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California Salmon Get a Win in Court

A legal battle involving California salmon and the Court of Appeals has broken in favor of the fish.

After months of activism and legal logistics, a lawsuit from the aptly named Salmon Protection and Watershed Network (SPAWN) made its way back to the Marin County courts. There, a redraft of an Environmental Impact Report (EIR) connected to a 2007 Marin Countywide Plan will be required, so as to fully determine the impact development may have on the area’s native coho and steelhead, says KCET.

West Marin remains undeveloped for the most part, but the 2007 plan called for a coming of age for the area, meant to bring construction and the subsequent modern amenities. What wasn’t considered, at least to the extend that pleased SPAWN, was the effect those changes would have on endangered coho salmon habitat.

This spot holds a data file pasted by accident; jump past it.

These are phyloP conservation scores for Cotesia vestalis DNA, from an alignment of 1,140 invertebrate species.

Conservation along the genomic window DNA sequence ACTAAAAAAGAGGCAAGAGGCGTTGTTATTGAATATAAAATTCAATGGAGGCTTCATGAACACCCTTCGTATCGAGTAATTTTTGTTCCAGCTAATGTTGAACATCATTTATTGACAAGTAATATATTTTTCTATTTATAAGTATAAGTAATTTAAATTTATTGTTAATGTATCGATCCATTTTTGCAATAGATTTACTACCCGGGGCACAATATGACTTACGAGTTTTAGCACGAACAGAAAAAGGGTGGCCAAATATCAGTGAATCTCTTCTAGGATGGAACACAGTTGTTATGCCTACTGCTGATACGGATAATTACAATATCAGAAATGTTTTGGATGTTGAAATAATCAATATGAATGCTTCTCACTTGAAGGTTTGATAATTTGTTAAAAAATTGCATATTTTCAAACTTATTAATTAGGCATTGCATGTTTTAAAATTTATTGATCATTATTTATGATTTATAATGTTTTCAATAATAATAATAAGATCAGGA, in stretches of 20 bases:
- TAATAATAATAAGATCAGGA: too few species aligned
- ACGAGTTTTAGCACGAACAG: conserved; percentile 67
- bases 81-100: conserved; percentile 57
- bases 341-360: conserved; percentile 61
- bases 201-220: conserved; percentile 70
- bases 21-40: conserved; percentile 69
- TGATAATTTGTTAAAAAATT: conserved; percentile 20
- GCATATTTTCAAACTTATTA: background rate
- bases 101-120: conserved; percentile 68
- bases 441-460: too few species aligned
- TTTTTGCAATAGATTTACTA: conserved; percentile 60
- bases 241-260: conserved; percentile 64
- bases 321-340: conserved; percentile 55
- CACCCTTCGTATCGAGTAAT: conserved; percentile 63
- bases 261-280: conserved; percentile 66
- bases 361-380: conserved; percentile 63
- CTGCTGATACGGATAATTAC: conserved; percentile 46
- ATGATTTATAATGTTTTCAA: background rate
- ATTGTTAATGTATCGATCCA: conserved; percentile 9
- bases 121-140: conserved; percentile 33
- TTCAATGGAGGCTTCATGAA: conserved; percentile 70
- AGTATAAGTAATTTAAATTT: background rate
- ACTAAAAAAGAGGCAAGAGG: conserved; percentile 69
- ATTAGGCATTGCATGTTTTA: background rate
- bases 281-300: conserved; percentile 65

RELATED: Salmon Migration Stops In California, Extinction Threat Looms

Two water bodies, Lagunitas and San Geronimo creeks, are some of the last natural salmon runs left in the state that aren’t supplemented by fish hatcheries.

Now the early development, along with climate change and drought, has diminished the creeks’ ability to sustain salmon.

What do you think of the development of wilderness areas known to be home to native species? How much consideration should be given while also balancing the need for modernization? Leave your thoughts below.

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California Salmon Get a Win in Court